Fishing is abundant in Florida lakes and rivers including Lake Kississmee, St. Johns River and Lake Manatee. You can find Bass, Catfish, Stripers and more. Even while fishing in lakes or rivers, it’s important to take precautions against injury, drowning, capsizing, fire etc. Some lakes are ocean level, but even if not, there are risks associated with boating.
Maintaining your boat’s safety equipment is key. Boating laws in Florida differ depending on the size of the boat, you should always keep the following on hand for safety equipment boats:
- PDF (Personal Flotation Device) Every boat must carry PDF’s and every child under the age of 6 must wear a PDF while underway in boats under 26 feet.
- Fire Extinguisher
- Visual Distress Signal
- Sound Producing Device
- Backfire Flame Control
- Anchor and Anchor Line
A de-watering device, such as a bilge pump in the event of flooding and a bucket for bailing should the bilge pump fail. Additionally, an oar, paddle or other alternative means of propulsion in case your engine fails according to the Florida Fish and Wildlife Conservation Commission.
Take a boater safety education class. This will provide you with the information you need to be a safe boater and can reduce the cost of your boat insurance. Follow simple safety rules such as no drinking and boating, filing a boat plan, maintaining the speed limits and preparing by checking the weather before going out on your boat.
Learn about the lakes and rivers close to you. Turn your boating time into a vacation and travel to a new boating spot. Stay a few days and spend more time fishing and getting to know the area by boat. Remember there’s also tubing, sun bathing and water skiing. Your friends will love you when you invite them along for a day on your boat for fun, relaxation, and a change of scenery.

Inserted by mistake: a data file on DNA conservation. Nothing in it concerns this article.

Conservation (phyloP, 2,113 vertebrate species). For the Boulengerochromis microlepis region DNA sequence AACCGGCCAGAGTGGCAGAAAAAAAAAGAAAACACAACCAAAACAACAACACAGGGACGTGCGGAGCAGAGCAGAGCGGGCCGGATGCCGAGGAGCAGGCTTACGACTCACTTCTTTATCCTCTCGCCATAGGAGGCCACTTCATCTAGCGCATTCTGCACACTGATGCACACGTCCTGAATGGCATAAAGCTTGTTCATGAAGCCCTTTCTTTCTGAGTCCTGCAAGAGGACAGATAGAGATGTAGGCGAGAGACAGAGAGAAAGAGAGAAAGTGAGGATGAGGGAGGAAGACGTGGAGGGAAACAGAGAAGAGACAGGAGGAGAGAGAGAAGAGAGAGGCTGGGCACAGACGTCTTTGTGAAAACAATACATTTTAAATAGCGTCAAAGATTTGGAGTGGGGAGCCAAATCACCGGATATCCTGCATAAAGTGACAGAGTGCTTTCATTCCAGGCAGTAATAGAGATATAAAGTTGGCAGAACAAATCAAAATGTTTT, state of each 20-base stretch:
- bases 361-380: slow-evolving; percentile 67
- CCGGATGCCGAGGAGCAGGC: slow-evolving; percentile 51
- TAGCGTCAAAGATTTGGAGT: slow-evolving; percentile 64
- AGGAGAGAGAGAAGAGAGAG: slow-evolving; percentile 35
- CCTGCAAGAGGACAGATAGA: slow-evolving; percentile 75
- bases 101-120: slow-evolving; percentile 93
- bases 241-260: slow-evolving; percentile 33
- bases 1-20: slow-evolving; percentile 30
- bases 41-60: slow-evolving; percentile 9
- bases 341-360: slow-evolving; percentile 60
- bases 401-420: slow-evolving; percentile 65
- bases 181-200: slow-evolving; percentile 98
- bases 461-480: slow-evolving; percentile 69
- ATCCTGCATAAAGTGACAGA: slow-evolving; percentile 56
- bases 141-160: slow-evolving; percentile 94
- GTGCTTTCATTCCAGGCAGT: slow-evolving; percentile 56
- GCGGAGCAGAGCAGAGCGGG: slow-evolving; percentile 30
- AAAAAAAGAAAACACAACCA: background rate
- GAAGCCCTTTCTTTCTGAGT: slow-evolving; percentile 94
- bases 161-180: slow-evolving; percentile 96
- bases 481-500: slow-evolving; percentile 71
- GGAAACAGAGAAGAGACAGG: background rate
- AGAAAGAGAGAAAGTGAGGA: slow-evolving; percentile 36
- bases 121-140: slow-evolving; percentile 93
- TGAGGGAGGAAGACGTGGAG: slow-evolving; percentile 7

Keep in mind that boat insurance will cover your boat, it’s equipment, emergency service and injuries. You’ll love being called “captain” when you know that you’re covered in case of an accident, storm, or loss.
Call us today to get your questions answered.
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Ashley Bishop Owner/Agent
Budget Bi Rite Insurance, Inc
Serving All of Florida
The heart of the home it has been said is the Kitchen. This is the place for many, who have waited for Mom to make their favorite dish and the family can gather to talk and enjoy a good meal or Mom’s famous cookies. The Kitchen is also the place where practicing safety is essential. Here are some tips:
Handle with Care
If you have ever worked in a professional kitchen or a meat department, you know that a chef or butcher keep their knives very sharp and some even have a set of knives they alone only use. Why are sharp knives so important? A sharp knife will not slip as easily as a dull one especially if you are cutting a tomato or a food item that has a slippery surface. A sharp knife does not need as much pressure to cut and you have a better control over the blade.
When using a knife practice safe cutting techniques. If you are a beginner cook, start off slowly and carefully with your cutting. Not sure of what the safe techniques of using a knife are, take a class or ask a professional. There are many different sizes and shapes for knives because each one does a number of things for the purpose of boning a fish, slicing vegetables to cutting bread. Learning what your knives are for will help you to use them more efficiently. Here are a few tips that are helpful.
Always cut away from you body
Use a cutting board that does not slip, you can put a towel under the board or purchase one that is made not to slip.
When cutting a round piece of food like a carrot, carefully cut a sliver down one side so it will lay flat on the cutting board.
Keep the knife clean knife and that includes the handle. A greasy or slippery handle can cause you to slip and possibly have an accident.
Never, never put a knife in a sink full of dish water. You could forget it is there or another person not knowing it is there could grab the sharp blade and be injured. When cleaning, always keep the sharp edge away from you and handle carefully.